Why handheld? That has nothing to do with dynamic range. Why ISO 400? How is that relevant? The point isn't comparing your camera with mine or to some other camera. The point is whether or not Roger Clark's dynamic range numbers have practical application or not. If you can supply some reasonably good source of info that documents the range of light values that we'd expect from a candle, then I might shoot one since that might make the test releveant. But if we don't have some good information on the brightness levels of the subject, then I don't see how taking a picture of it makes a case for a certain amount of dynamic range. Realizing the problems with shooting something like a candle flame doesn't take genius. It's just obvious.

Anyway, the image below demonstrates my point. It is a pair of nice boring pictures of a Stouffers step wedge. For those who don't know, each step represents a 1/3 stop exposure difference. Two strips are shown. Each is from the same raw file. The bottom one is a a "normal" developement that shows slightly more than 8 stops worth of steps and hence slightly mroe than 8 stops of DR. The darker tones don't show much visible noise. This is the 8 stops or so of DR that I say is comfortably achieved by most DSLRs.

The wedge above that one has been processed to bring the values beyond 8 stops into a useful range. On this image, you can make out steps that go as far as the 11th stop. But there is a lot of noise present in these last two stops. So the range of 11 stops is there, but the question that each photographer has to answer for themself is how useful those last extra stops of DR are? For me, they aren't usually very useful. I'm pretty comfortable pushing into 9 stops, and maybe even 10 in an pinch. - depending on final enlargement size and subject matter. I have no hesitation saying that this camera (E-330) easily has 8 stops of DR. But even though I can measure more, those extra stops don't represent a lot of useful image detail.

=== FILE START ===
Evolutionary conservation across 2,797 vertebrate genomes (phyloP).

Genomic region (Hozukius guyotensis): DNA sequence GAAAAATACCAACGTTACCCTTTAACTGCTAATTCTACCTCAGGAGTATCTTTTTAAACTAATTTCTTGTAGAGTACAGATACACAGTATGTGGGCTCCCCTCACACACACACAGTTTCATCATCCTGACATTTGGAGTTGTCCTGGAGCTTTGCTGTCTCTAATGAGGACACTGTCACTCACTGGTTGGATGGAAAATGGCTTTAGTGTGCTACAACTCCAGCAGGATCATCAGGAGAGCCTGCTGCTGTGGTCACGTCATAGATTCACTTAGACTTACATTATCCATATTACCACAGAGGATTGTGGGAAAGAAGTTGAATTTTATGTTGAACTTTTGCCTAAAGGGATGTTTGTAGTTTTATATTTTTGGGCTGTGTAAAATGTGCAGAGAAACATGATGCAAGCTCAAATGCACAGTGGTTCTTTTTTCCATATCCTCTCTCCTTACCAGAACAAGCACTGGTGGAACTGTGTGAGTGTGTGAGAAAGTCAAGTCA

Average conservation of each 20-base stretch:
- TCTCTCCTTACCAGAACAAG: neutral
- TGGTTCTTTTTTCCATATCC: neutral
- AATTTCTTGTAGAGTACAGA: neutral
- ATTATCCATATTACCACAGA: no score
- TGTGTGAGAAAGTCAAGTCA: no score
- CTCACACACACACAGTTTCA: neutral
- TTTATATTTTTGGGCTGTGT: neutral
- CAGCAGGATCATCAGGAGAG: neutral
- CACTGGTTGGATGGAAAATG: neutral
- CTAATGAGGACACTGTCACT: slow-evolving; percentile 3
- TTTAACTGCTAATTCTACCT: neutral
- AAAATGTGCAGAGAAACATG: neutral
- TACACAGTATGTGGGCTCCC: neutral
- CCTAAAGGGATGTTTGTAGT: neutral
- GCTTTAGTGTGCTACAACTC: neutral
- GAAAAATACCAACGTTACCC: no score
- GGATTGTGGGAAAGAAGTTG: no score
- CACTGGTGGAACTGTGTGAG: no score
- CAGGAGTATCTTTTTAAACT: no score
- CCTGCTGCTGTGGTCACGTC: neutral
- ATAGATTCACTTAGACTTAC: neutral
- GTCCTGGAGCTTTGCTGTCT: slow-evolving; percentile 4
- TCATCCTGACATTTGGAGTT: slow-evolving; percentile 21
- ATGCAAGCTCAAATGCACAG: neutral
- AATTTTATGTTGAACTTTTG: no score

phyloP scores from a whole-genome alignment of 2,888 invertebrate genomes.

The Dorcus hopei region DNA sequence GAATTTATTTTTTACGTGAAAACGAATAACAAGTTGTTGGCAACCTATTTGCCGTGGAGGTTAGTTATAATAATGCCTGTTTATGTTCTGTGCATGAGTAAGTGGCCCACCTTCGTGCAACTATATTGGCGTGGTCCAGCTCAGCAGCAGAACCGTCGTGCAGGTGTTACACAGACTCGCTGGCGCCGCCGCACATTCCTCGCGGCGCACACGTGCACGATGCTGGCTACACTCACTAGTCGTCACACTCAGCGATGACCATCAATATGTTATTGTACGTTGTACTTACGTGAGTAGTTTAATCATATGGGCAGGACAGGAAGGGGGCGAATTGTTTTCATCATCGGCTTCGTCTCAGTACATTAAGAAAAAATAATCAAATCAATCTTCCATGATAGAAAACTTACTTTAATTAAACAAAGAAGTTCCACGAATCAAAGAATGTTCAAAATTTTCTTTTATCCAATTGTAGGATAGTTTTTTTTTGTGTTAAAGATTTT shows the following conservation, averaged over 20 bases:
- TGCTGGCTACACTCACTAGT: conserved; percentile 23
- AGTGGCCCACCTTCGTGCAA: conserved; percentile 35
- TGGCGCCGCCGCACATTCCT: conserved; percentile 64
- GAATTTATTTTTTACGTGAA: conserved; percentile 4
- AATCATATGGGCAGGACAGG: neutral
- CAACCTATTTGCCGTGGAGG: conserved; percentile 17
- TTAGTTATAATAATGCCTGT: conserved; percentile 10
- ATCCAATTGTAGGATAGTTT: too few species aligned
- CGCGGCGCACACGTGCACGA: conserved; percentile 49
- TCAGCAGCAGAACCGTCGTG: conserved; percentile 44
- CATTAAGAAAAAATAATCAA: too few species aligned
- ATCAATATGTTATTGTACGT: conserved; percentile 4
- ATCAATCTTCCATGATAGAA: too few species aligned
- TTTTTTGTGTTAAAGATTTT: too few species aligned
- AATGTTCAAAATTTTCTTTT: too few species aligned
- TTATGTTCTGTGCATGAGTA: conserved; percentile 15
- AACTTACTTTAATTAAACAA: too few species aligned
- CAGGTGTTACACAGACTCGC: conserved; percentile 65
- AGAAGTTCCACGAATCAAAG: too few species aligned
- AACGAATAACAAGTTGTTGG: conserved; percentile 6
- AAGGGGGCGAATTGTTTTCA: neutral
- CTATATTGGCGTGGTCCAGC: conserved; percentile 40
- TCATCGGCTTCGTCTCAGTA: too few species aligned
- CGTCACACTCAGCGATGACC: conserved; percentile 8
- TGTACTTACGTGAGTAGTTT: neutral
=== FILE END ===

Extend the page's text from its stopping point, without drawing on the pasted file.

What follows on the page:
http://www.jayandwanda.com/photography/E-330/TT231651_iso100_MaxDR.jpg

Now a camera with a larger pixel pitch and and hence typically greater well capacity will go into the the last three stops of DR more comfortably. But that isn't true of the vast majority of DSLRS. And further, Roger Clark says that even a 7Mp 1/1.8" sensor has 11 stops of DR. And while that that may be true technically, it isn't a good practical preditor of what you can expect when you take pictures. The usable DR is a few stops less. And the typical 6-10Mp sensor on an APS-C or 4/3" camera has a similar problem, just to a lesser degree.